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Ontario to add provincial tax to vaping products; meant to discourage youth uptake

A man exhales while smoking an e-cigarette in Portland, Maine, on August 28, 2019. THE CANADIAN PRESS/AP, Robert F. Bukaty

TORONTO — The price of vaping products is set to rise in Ontario, with the province planning to add a tax as a way to reduce the prevalence of vaping, particularly among young people.

Finance Minister Peter Bethlenfalvy's fall economic statement on Thursday contained an announcement that Ontario will be adding a provincial excise duty to vaping products, which would double the current federal duty rates.

"Research suggests youth vaping can lead to smoking," the government wrote in the fiscal update, citing research in the Canadian Medical Association Journal that found one in six non-smokers who use vaping products will start smoking cigarettes.

"Public health experts, the World Health Organization, and organizations like the Canadian Cancer Society have stated that taxation is a critical public policy tool to reduce vaping, especially among young people, and helps manage the associated health risks."

The combined tax would see manufacturers and importers paying $2 per two millilitres of vaping liquids for the first 10 millilitres, then $2 per 10 millilitres for volumes beyond that.

These types of taxes are fairly new, but have proven effective, said Lesley James, the director of health systems for the Heart and Stroke Foundation in Ontario.

"There are almost 100 jurisdictions around the world who have introduced vape taxes and the results from those so far are showing a similar outcome, so declines in consumption and particularly among price-sensitive youth," she said. 

"That's the group we're really trying to target to deter initiation and increase quit attempts."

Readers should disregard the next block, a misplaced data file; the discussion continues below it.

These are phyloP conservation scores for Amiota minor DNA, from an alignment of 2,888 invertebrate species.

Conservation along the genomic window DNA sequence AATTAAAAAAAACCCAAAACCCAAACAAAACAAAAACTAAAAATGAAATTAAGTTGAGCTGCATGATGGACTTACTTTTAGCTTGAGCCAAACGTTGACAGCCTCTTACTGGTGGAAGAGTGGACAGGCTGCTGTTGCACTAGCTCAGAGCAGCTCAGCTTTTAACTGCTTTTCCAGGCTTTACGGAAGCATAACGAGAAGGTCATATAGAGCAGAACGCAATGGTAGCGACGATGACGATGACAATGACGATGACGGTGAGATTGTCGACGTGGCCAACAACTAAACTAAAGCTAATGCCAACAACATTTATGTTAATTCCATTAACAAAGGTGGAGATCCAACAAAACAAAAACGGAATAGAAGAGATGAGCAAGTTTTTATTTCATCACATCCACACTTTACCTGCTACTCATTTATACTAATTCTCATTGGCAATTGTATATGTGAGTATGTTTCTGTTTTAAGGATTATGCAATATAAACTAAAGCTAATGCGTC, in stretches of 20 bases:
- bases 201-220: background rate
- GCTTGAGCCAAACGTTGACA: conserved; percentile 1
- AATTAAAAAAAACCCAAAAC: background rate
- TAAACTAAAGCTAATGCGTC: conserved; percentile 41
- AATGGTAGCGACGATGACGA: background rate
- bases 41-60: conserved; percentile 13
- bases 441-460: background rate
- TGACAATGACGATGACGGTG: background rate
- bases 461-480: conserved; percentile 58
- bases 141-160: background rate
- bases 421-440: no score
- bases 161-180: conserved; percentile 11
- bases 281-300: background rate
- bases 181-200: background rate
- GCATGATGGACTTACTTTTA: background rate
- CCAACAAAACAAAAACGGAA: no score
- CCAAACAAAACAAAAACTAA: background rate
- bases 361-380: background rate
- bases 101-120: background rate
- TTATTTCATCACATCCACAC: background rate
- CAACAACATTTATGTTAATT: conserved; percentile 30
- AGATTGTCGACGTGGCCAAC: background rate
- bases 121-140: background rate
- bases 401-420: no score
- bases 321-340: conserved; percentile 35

Emerging evidence suggests vaping can have negative consequences for the respiratory system, mental health and blood pressure, James said.

In 2021-22 about 21 per cent of Ontario students in Grades 10 to 12 reported vaping, James said, though that is down from 26 per cent in 2018-19. However, there has been a small increase among younger students, going from 7.6 per cent to 8.5 per cent, she said, citing data from the Canadian Student Tobacco, Alcohol and Drugs Survey.

Meanwhile, the Convenience Industry Council of Canada criticized the new tax, and urged the government to instead crack down on contraband tobacco.

"Doubling the taxes on vape products disincentivizes adult tobacco users from making the switch to a less harmful alternative while increasing the demand for cheaper, illegal alternatives sold online, often without age verification," the council wrote in a statement. 

"Given forty-eight cents of every dollar a convenience store makes goes to taxes, any new taxes on products sold in our stores threatens the viability of our businesses in Ontario."

The federal government implemented a tax last fall, and since then British Columbia, Saskatchewan, Newfoundland and Labrador and Nova Scotia have implemented provincial taxes.

The provincial government said it would have projections on how much revenue the tax would generate for Ontario "in the coming months."

This report by The Canadian Press was first published Nov. 3, 2023.

Allison Jones, The Canadian Press

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